Pet Dogs Can Tell Their Owner’s Language Apart From Foreign Ones!

Surprising research findings may help decode a human-canine bond going back millennia.

Jan 31, 2022
Pet Dogs Can Tell Their Owner’s Language Apart From Foreign Ones! | Surprising research findings may help decode a human-canine bond going back millennia.

The easy intuition, responsiveness to cues,  and empathy for humans that many dog owners instinctively sense they are getting from their pets may have just received some scientific backing. This comes in the surprising finding that dogs can tell their owner’s language apart from a foreign language and from gibberish too!

And there’s a cute backstory. When Mexican scientist of ethology or the evolution of animal behavior , Laura Cuaya, moved to Hungary for her postdoctoral studies at the  Department of Ethology at Eötvös Loránd University in Budapest, she brought her beloved border collie, Kun-kun, along for the ride.

Cuaya couldn’t help noticing how locals warmed to dogs. This prompted her naturally curious scientific mind to start asking questions. “Here people are really friendly with dogs, so they are talking all the time to Kun-kun, but I always wondered if he can detect that it’s a different language,” CNN quotes her as saying. Would Kun-kun recognize that people in Budapest spoke Hungarian, not Spanish?

So Kun-kun’s intrepid owner set out to find an answer through a scientific study, published this month in the journal Neurolmage .

This experiment involved reading a children’s classic to pooches!
Cuaya and her colleagues decided to use brain images derived from MRI scanning to shed light on her hunch. They worked with dogs of various ages that had, until the experiment, only heard their owners speak just one of the two languages, Spanish or Hungarian.  

As they explained about their notion in the introduction to their study: “We hypothesized that if dogs can extract auditory regularities of speech, and of a familiar language, then there will be distinct patterns of brain activity for natural speech vs. scrambled speech, and also for familiar vs. unfamiliar language.”

Not surprisingly, getting the dogs to happily take part in the experiment took some creative coaxing and animal training!  The researchers first needed to teach Kun-kun and her 17 fellow participating pooches including a labradoodle, a golden retriever and Australian shepherds, to lay motionless in a  brain scanner. Their pet parents were always present, and they could leave the scanner at any point.

Once this had been accomplished, as US News reveals, the research team played the animals excerpts of children’s book classic The Little Prince in both Spanish and Hungarian while scanning their brains with an MRI machine. They were looking for evidence that their brains reacted differently to a familiar and unfamiliar language.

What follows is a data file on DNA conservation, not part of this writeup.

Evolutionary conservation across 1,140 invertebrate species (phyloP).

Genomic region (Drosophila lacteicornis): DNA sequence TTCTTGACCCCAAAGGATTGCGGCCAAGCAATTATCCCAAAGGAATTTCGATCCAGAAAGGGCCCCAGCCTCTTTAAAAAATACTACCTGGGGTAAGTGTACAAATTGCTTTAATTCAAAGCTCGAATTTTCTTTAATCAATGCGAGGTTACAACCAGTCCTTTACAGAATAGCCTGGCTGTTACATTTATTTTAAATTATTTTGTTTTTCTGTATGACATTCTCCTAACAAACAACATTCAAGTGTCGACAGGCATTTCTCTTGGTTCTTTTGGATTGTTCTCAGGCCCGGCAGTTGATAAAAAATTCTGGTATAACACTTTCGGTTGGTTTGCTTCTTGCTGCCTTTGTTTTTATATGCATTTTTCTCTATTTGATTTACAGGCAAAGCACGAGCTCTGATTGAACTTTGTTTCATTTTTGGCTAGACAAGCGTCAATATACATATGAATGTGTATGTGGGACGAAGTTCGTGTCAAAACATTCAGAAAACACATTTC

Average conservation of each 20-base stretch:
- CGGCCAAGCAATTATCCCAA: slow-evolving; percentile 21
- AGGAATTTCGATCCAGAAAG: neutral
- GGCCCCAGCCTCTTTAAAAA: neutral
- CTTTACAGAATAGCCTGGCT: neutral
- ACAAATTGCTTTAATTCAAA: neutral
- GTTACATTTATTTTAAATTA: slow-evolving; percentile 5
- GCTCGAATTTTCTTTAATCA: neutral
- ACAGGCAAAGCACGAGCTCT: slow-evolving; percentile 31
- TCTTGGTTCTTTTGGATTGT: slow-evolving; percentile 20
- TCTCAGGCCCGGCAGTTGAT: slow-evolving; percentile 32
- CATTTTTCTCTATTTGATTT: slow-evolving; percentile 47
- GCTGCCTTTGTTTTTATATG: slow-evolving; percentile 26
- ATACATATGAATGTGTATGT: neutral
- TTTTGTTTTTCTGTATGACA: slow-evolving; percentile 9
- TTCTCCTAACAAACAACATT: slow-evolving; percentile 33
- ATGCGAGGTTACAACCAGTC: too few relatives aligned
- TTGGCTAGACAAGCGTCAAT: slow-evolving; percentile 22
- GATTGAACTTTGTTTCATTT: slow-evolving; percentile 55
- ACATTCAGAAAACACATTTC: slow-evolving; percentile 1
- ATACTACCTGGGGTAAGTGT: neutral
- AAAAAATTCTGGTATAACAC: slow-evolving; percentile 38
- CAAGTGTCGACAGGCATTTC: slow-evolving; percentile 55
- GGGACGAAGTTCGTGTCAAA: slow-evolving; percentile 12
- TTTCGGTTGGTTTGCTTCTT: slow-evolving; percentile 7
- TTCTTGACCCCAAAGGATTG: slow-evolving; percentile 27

The researchers also played scrambled versions of the story to find out if dogs could differentiate between speech and non-speech.

The results are groundbreaking
The images reveal that dogs' brains show different patterns of activity for an unfamiliar language than for a familiar one — the first time anyone has demonstrated, researchers say, that a non-human brain can differentiate between two languages. This means that the sounds and rhythms of a familiar language are accessible to non-humans.

As Smithsonian Magazine reports, the team found that the two languages triggered different activity patterns in the secondary auditory cortex,  the part of the brain that processes complex sounds.

As the researchers themselves explain: “In conclusion, we showed that the dog brain has the capacity to detect speech naturalness and distinguish between languages, and we demonstrated that these processes are supported by different cortical regions.”

As far as comprehending that the scrambled words were a non-language and not authentic speech,  study co-author Raúl Hernández-Pérez, as quoted in HealthDay News, suggests that the mechanism behind this understanding differed to speech sensitivity in humans.  

He explains that  “whereas human brains are specially tuned to speech, dog brains may simply detect the naturalness of the sound." The researchers believe that the primary auditory cortex in the brains of the dogs is the site of this response.

Interestingly, the team also found that the brains of older dogs were more skilled at detecting speech “suggesting a role for the amount of language exposure.” For Cuaya, speaking to CNN, dogs are social beings and continuously picking up information about their social world, so humans are an important source of information.

They suggest that dogs have refined their ability to distinguish between human languages over the millennia-long process of domestication. This is because it depended on canines following spoken human commands, making them motivated to listen carefully!

Life’s a Hoot for More Animals, Study Finds
Dogs May Sense Human Intention!
Now There’s TV Just For Dogs!

Daphne has a background in editing, writing and global trends. She is inspired by trends seeing more people care about sharing and protecting resources, enjoying experiences over products and celebrating their unique selves. Making the world a better place has been a constant motivation in her work.